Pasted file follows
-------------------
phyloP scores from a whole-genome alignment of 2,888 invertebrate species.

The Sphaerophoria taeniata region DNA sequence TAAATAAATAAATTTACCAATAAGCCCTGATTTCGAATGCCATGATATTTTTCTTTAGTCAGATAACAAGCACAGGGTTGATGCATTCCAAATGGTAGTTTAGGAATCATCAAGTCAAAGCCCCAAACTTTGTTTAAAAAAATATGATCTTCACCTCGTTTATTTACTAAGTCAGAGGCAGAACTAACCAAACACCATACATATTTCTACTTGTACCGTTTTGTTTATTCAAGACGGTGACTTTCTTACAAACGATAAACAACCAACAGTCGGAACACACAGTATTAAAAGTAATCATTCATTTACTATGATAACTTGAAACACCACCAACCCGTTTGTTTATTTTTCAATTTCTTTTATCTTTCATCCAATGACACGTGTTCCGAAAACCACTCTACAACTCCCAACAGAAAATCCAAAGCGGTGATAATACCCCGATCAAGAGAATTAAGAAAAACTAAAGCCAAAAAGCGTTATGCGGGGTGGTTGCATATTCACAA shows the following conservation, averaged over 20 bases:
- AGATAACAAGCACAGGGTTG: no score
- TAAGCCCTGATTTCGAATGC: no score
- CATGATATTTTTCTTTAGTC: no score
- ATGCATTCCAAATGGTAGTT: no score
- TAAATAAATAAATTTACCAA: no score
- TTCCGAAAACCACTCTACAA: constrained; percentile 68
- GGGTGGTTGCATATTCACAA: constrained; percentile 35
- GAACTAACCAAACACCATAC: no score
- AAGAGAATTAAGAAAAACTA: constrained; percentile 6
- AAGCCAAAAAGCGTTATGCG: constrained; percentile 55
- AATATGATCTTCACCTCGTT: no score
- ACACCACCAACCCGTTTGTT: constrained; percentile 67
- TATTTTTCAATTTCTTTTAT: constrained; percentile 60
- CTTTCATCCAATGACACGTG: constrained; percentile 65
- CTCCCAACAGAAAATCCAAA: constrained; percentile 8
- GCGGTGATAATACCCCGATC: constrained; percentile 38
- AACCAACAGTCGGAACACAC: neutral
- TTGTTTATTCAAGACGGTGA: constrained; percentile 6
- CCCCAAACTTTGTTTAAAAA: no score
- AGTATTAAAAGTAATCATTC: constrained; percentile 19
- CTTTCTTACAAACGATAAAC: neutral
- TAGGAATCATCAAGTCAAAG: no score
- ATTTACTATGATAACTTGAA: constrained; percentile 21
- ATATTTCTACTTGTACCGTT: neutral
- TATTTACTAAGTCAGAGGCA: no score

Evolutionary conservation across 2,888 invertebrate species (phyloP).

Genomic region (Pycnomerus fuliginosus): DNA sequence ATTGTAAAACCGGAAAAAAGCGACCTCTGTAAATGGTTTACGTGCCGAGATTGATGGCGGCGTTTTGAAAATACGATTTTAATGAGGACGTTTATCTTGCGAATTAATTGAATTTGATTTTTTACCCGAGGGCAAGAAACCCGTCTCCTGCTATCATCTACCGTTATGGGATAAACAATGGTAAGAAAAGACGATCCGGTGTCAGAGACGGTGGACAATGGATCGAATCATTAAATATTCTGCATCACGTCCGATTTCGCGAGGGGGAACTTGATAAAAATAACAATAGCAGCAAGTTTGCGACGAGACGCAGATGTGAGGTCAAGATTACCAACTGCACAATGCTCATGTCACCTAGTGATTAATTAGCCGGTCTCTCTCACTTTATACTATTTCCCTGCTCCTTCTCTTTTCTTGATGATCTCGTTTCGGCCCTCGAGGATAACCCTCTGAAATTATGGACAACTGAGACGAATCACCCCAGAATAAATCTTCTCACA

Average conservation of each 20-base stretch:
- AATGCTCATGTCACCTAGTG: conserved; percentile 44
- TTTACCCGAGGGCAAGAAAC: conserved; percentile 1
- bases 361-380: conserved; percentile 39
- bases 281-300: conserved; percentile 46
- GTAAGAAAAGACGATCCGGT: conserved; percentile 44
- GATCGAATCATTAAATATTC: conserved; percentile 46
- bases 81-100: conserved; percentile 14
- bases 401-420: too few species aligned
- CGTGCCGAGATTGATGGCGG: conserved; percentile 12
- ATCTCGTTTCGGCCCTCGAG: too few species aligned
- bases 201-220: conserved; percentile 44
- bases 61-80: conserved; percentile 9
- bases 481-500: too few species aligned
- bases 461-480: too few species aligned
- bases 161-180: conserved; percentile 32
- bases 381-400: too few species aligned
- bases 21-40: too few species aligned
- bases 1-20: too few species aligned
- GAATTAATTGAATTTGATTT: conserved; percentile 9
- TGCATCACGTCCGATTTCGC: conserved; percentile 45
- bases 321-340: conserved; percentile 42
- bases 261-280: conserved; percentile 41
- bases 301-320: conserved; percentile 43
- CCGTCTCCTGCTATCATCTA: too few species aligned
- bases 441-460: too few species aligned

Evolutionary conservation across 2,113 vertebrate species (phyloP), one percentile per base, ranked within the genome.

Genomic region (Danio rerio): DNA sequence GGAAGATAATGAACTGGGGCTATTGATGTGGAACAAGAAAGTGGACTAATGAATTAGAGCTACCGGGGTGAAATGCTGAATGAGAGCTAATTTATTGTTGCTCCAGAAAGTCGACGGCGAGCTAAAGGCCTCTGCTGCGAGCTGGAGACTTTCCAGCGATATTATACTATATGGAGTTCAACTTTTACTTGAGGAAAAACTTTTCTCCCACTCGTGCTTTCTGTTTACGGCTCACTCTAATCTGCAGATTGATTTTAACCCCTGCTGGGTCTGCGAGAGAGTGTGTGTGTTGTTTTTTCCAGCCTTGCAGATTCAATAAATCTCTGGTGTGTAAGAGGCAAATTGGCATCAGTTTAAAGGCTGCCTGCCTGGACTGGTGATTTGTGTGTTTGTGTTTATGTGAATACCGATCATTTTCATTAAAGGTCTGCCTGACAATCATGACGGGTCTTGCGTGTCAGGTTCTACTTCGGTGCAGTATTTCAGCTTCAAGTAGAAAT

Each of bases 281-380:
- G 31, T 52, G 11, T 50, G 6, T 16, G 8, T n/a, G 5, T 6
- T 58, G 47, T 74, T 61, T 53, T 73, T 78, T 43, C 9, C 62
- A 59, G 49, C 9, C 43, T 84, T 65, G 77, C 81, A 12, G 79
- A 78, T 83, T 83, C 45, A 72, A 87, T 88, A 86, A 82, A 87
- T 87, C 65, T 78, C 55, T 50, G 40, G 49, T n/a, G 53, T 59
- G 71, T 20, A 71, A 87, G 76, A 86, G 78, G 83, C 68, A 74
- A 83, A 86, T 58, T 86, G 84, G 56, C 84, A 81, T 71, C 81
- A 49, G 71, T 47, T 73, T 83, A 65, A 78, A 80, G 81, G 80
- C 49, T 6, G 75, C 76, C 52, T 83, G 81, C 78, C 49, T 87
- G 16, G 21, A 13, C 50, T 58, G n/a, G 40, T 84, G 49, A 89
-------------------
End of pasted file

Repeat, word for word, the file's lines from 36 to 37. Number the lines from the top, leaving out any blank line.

- GATCGAATCATTAAATATTC: conserved; percentile 46
- bases 81-100: conserved; percentile 14